How do you deal with growing old?
Adjusting to the passing years and “senior citizen” status can be quite a challenge. People often focus on the physical aspects of growing old but, in some ways, adapting emotionally and mentally can be even more important.
The good news is that with the right approach, you can be motivated to take on new tasks and live your life with energy and vitality.
I help clients to continue to learn and grow as they get older, so their life-changing is made easier. As an example Michael talked to me about the challenges he next birthday brings:
“I hesitate to tell people my age or that its my birthday because they might get the wrong idea that I am growing old and giving up. They might begin to feel sorry for me and I would not want that to happen.
But I am not giving up. I am moving on ahead…”
Growing old brings inevitable changes but many of these changes are positive. Age brings increased resourced of experienced, perspective and wisdom.
On the negative side, other people can have a constrained view about what is possible for older people. That’s why it’s important that we live our own life according to our own values and capabilities to experience as much growth as we can, as long as we can.
The following poem by Terry Q titled “Adjusting to passing years” sums this up well for me:
I thirst much sooner quicker now
Tire faster… work much less –
Not allowed, restrained by those
Who so much care for me.
I tread the paths much slower now
breathe a bit more heavy edge
hover in still shadows watching
waiting for a slip in chance
for something safe permissible
a 70-year old may do.
hawk-like they watch my every move
Polite, concerned, considerate
my indiscretions barrier bound
I bow, I smile quiet step aside.
They really care for me, I know
and that is what really matters
Not bored or helpless whining sad
My life cup filled to overflow
All of me is there full there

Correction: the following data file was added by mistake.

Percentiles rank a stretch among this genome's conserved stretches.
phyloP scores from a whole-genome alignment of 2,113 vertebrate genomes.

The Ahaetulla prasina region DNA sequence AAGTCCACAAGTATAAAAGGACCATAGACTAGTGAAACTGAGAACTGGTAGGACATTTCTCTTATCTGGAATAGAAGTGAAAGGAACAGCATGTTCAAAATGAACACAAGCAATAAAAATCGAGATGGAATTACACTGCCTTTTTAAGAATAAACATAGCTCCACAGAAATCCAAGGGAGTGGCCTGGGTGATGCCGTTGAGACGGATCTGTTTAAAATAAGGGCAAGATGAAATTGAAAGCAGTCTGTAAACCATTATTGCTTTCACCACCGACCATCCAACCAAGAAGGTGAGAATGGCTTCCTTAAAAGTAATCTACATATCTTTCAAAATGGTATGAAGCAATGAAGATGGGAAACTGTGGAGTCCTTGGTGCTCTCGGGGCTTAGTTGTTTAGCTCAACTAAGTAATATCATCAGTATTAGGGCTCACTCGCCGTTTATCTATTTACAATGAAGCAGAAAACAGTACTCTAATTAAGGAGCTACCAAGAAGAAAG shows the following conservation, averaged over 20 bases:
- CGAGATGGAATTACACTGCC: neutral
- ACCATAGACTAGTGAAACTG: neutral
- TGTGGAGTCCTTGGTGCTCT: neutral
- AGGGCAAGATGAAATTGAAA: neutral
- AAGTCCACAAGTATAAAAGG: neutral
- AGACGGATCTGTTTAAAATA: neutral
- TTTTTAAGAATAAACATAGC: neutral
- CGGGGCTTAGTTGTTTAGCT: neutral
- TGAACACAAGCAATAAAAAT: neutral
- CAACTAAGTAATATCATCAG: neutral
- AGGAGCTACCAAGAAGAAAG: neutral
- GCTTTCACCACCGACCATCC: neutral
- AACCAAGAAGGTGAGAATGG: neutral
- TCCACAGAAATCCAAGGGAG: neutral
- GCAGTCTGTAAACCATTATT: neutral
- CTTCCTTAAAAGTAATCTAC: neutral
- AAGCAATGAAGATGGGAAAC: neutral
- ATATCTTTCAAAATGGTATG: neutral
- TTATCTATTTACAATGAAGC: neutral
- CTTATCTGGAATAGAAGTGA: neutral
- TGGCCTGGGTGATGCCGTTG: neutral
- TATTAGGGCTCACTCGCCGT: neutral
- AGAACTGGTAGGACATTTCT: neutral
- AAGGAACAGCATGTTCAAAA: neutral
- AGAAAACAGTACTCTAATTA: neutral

and I too care for them my ways
I care for them I really do
that is what also matters.
I am not a senior citizen but none of us is as young as we were! I seek to age with as much wisdom and grace as possible and to this end, I have developed practices to help myself and my clients continue to learn and grow.
So I make sure to try new things and focus on the good aspects of getting old.
I look for good examples of people staying active whilst getting old. Some of these are celebrities (like Rod Stewart or Mick Jagger!) but others are friends or members of my own family. They remind me of my future and that there is always hope.
I have made plans for my future and I continue to adapt these over time. I learn something new every month, I help out at a charity shop for a few days of the week, I travel regularly to meet my friends that I have not seen in years etc.
I also read a lot and know what to expect with my ageing process and made plans for my eventual death, meaning all of it is less scary to me.
Being positive and grateful for the full life I have led is one of the main things I start my day with.
By doing some form of exercise every day (which could be as simple as a walk around the block and eating healthily) I have been able to keep healthy in mind and body.
If you are reading this and are feeling old, drawn, tired all the time and less energy, remember this:
Ageing is not ‘lost youth’ but a new stage of opportunity and strength.
Hypnotherapy can help you get to feel more energetic, cultivate positive thoughts and manage the ageing process with optimism and grace.
Contact me to find out how hypnotherapy can help you feel confident and help you with the next stage of your journey.
Book your free 30-minute phone consultation with me: http://bit.ly/1GG130U
Andrea Smith is a Qualified Clinical Hypnotherapist and Cognitive Behaviour Therapist with a Masters in Psychology. As the founder of Hypnotherapy in Surrey, she is dedicated to helping clients change unwanted behaviour patterns using Cognitive Behaviour Hypnotherapy.